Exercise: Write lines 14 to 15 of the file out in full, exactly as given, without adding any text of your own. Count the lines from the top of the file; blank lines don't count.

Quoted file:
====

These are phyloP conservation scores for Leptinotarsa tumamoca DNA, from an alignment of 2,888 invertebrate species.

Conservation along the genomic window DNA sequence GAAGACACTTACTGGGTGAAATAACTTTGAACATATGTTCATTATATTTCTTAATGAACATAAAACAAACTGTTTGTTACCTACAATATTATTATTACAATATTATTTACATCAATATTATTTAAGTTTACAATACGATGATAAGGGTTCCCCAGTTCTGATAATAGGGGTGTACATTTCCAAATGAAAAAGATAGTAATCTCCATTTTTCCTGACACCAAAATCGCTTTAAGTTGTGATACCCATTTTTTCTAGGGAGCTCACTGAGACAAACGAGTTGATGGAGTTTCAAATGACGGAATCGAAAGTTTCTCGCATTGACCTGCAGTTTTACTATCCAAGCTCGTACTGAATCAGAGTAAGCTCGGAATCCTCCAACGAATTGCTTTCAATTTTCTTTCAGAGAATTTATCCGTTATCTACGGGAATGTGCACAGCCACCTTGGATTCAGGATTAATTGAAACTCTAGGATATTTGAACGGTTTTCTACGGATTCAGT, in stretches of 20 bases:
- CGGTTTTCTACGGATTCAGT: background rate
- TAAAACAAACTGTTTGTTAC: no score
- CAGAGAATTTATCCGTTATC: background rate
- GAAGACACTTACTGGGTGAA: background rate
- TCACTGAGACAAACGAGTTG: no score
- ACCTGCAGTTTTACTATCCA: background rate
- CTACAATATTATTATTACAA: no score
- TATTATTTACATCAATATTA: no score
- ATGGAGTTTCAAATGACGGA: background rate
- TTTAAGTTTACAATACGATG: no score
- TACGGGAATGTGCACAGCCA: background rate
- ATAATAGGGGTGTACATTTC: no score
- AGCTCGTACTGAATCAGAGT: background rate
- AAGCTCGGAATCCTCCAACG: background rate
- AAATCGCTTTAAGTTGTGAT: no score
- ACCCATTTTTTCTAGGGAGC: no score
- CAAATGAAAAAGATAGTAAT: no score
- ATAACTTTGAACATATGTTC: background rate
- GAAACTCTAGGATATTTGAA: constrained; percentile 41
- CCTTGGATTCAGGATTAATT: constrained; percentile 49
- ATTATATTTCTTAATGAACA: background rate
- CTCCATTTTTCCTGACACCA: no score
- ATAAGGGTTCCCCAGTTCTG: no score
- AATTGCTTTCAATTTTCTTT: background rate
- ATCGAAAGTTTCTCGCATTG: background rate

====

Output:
- ATAATAGGGGTGTACATTTC: no score
- AGCTCGTACTGAATCAGAGT: background rate